Rev. Mr. Rul. 80-58 allows a tax payer to be referred to as being referred to as a transaction (and thus to claim that it was not tax-free), provided that ( 1) the termination takes place in the same tax year as the underlying transaction; and (2) the parties to the transaction are returned to the status quo ante, i.e. they must be returned “to the relative positions they would have been occupied if no contract had not been entered into.” Resignation may be by a withdrawal agreement, a reform or repatriation operation, the call for a savings clause, guarantees or a conditional sale clause, options or sales rights. A state decision that a transaction should be wrapped up has no bearing on the IRS`s determination to tax-ignore the transaction. An example would be for a court to order that the transaction be revoked. State law may put the parties back in their respective pre-conclusion positions, but if the court order is not the same fiscal year as the reference date, the parties still have to bear the tax effects arising from the transaction: income and profit for the seller. The seller would therefore have the repayment of the asset, but he would also have to tax the profit of the “sale”, which was withdrawn with money from his pocket, since the buyer would have to obtain the total purchase price to put it back in its pre-defined financial position. But what does it mean to bring the parties back to the status quo ante? How close should we be? The answer seems to be that the parties must be assigned to the exact financial and legal positions they had before the closing date.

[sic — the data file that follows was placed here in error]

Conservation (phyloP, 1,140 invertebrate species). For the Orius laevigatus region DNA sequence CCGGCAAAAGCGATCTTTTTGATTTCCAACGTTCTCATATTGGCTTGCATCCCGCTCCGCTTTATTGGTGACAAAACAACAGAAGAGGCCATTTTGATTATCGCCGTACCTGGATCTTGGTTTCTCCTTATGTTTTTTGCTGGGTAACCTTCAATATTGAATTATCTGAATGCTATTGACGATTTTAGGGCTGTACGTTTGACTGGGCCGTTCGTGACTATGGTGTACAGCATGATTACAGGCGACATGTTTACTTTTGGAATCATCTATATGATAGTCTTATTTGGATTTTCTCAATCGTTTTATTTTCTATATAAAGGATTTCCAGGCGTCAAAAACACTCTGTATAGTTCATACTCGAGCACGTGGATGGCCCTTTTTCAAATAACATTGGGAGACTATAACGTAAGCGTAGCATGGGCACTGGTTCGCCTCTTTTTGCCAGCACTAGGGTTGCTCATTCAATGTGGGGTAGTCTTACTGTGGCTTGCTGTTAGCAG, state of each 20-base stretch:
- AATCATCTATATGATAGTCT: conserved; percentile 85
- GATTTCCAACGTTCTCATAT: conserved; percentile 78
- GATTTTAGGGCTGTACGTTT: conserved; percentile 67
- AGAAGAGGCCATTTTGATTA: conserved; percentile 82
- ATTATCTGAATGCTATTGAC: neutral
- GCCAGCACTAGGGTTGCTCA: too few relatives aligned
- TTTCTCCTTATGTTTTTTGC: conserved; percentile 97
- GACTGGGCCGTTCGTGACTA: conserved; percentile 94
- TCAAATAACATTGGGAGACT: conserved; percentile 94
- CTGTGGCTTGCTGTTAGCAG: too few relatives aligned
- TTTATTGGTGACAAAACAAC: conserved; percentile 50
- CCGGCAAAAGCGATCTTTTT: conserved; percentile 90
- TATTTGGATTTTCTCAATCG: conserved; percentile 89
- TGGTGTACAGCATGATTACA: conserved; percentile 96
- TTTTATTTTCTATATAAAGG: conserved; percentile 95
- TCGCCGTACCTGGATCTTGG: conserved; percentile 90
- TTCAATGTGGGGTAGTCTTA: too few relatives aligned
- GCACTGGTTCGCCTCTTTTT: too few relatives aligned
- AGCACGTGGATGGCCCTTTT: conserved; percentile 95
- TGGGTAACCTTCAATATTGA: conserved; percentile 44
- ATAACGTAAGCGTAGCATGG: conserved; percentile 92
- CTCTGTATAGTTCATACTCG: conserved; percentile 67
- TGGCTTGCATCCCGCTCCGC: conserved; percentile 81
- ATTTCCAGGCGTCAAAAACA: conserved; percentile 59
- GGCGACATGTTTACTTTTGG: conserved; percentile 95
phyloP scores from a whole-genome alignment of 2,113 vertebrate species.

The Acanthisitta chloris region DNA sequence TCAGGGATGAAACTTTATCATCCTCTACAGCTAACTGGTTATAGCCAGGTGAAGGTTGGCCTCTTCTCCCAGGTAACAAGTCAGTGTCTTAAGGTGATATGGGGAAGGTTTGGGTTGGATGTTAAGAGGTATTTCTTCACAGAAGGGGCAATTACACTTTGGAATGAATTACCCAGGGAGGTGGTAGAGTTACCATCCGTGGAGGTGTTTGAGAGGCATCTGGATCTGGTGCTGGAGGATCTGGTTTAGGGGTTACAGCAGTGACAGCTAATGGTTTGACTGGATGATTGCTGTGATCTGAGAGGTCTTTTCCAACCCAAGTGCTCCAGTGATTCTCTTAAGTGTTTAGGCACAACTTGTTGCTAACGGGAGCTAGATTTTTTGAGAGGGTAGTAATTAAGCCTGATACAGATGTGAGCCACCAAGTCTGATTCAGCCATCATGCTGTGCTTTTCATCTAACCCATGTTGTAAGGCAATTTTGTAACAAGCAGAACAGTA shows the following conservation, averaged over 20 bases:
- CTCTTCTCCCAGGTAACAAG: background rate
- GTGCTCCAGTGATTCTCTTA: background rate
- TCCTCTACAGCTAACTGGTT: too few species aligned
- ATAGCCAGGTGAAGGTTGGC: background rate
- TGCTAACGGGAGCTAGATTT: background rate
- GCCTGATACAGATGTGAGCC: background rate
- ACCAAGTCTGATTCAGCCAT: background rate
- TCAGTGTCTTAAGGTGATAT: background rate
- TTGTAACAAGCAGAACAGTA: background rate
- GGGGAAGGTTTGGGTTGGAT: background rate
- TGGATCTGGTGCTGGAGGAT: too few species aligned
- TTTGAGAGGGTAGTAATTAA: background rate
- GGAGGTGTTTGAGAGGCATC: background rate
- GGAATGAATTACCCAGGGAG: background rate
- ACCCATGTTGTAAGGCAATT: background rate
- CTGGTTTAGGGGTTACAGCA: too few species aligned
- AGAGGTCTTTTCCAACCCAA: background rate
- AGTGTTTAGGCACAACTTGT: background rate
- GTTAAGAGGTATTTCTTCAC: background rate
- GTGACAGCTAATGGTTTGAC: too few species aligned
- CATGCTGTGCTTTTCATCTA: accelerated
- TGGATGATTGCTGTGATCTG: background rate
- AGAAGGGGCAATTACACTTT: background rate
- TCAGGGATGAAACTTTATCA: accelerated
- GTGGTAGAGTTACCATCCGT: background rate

This means both assets and liabilities. The transfer of assets with different assets in number, in kind or in kind at the time of the withdrawal transaction poses fundamental challenges. (But see Ltr. rul. 9829044, where the IRS authorized an “asset sale” of shares – not a current transaction – was withdrawn.) In very limited circumstances, consumer protection rules can allow you to “develop” your lease.